The joy of swiping plastic cards

Kristi Leigh and Kristi Leigh

We are Generation Y, as in “Y” are we so in debt? The culprit is the instant gratification we have grown up on, much like our predecessor, Generation X, has had to experience.

Hungry? Just go through the drive-thru at McDonald’s.

Sick? Just go to one of the Mercy hospitals that have the “Be seen in 30-minutes or less” promise.

Research paper due? No need to hit the library, just hop onto the Internet.

Need cash? Just swing by the ATM.

Don’t have cash at the bank, but you really want that new outfit at the mall? Just hand over the plastic and you’re good to go.

Our generation has had it so good when it comes to getting what we want, when we want it. This has contributed to a lack of self-control. Take that, coupled with pushy credit card recruiters on college campuses, and you may be in for a rude awakening, if you’re not already there yet.

The average college student has over $3,000 in credit card debt alone, according to Add that to student loans, and it could be awhile before you actually have money left over to save or invest. In fact, graduating students are averaging more than $20,000 in debt.

About 78 percent of college students have a credit card by the time they graduate and 32 percent have four or more credit cards, according to an article found on That article was written a year ago, so the stats may be even higher now.

Students generally get started on credit cards because credit card companies find campuses to be a great market.

“College students have a reputation for being less risky, and they don’t switch cards very often. They will remain loyal to the first company that gives them a card for several years,” said Gwen Kelly-Gautier of the nonprofit Consumer Credit Counseling Services. An average of eight credit cards is offered to entering college freshmen in the first week of school, she said.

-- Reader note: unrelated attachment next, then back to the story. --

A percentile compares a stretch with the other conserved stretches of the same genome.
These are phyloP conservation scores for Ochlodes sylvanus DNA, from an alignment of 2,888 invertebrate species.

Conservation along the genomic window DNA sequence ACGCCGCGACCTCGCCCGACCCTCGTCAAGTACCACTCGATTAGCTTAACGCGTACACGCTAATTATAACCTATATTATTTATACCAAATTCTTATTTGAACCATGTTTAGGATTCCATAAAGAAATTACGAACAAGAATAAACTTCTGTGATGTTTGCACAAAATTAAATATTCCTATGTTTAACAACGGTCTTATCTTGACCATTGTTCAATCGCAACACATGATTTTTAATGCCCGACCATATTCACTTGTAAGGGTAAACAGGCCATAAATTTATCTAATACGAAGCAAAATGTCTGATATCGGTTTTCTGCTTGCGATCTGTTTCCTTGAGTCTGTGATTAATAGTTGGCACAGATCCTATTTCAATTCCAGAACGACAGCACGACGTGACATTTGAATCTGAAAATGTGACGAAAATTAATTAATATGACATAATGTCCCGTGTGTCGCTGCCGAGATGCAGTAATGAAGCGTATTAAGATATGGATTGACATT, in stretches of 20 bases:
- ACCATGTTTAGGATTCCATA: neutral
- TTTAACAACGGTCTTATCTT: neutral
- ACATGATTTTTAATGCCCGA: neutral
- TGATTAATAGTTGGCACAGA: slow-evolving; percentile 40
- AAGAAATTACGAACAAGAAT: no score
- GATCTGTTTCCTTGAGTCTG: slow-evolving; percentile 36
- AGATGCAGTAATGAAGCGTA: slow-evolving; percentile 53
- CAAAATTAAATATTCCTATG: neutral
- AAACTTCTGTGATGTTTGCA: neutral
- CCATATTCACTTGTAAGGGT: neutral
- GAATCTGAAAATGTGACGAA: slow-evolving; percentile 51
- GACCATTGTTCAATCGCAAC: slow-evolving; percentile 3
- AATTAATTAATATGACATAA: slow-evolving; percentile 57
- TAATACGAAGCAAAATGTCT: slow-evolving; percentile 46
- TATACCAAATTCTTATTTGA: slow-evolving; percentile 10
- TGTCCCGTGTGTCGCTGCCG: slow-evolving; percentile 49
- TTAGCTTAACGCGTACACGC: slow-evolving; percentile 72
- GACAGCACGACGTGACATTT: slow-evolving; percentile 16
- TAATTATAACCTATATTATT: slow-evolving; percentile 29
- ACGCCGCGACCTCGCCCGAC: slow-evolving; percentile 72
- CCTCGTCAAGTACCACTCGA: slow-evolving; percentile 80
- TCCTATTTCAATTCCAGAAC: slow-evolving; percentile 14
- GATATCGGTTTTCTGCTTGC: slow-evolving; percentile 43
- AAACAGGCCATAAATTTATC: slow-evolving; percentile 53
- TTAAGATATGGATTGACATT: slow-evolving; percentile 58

It is very easy to rack up high bills on credit cards as a college student. It may be as simple as swiping every time you need gas, or using the plastic to eat out or get groceries after funds have been depleted from rent or more realistically on campuses — too many beer runs. Perhaps if you’re like me, you use your credit card to buy your books every semester. Those can certainly be expensive, and all those little simple swipes add up.

It’s not necessarily a bad thing to own a credit card. You may need one for emergencies — and no, having nothing to wear this Friday night is not an emergency. I have to come to terms with that myself. However, if you don’t treat owning one responsibly, it may have more repercussions than you think.

“A lot of people don’t realize it, but employers review credit records of prospective employees,” says Kelly-Gautier, “If you don’t have good credit, they could look at that as being unreliable.”

Credit counselor Mike Sprunger says some students even have to drop out of school to pay their credit cards off.

“They’re really at the beginning curve of their lives. And so a lot of major financial transactions await them in the future and they’re putting all those in jeopardy at the moment,” Sprunger said.

Kathie Foreman, investment advisor with Advisor Tradz, reports that people don’t realize the ramifications of the high interest rates.

“You can use the ‘rule of 72’ to figure out how long it takes your money to double when you are investing. That is, you can take the interest rate and divide that into 72 to determine the number of years. For example, if you are earning 18 percent, your money will double in four years,” she says, “Now, put that rule in reverse — a debt with an interest of 18 percent would hardly decrease after four years of paying minimums only.”

If you understand the drawbacks, but would still like to own a credit card, make sure you are educated and prepared. In the words of economist Gary North, “Ignorance is not bliss. It is expensive.” North has a lot of good advice about owning a credit card in his article, “The Use and Misuse of Credit Cards,” which can be found on

Make sure that you’re making and saving money, not losing it or adding to the debt you may have been accruing in student loans. Bottom line, you can either be an institution’s investment, or you can have investments of your own.

Email Kristi with comments or inquiries about investing your money at [email protected].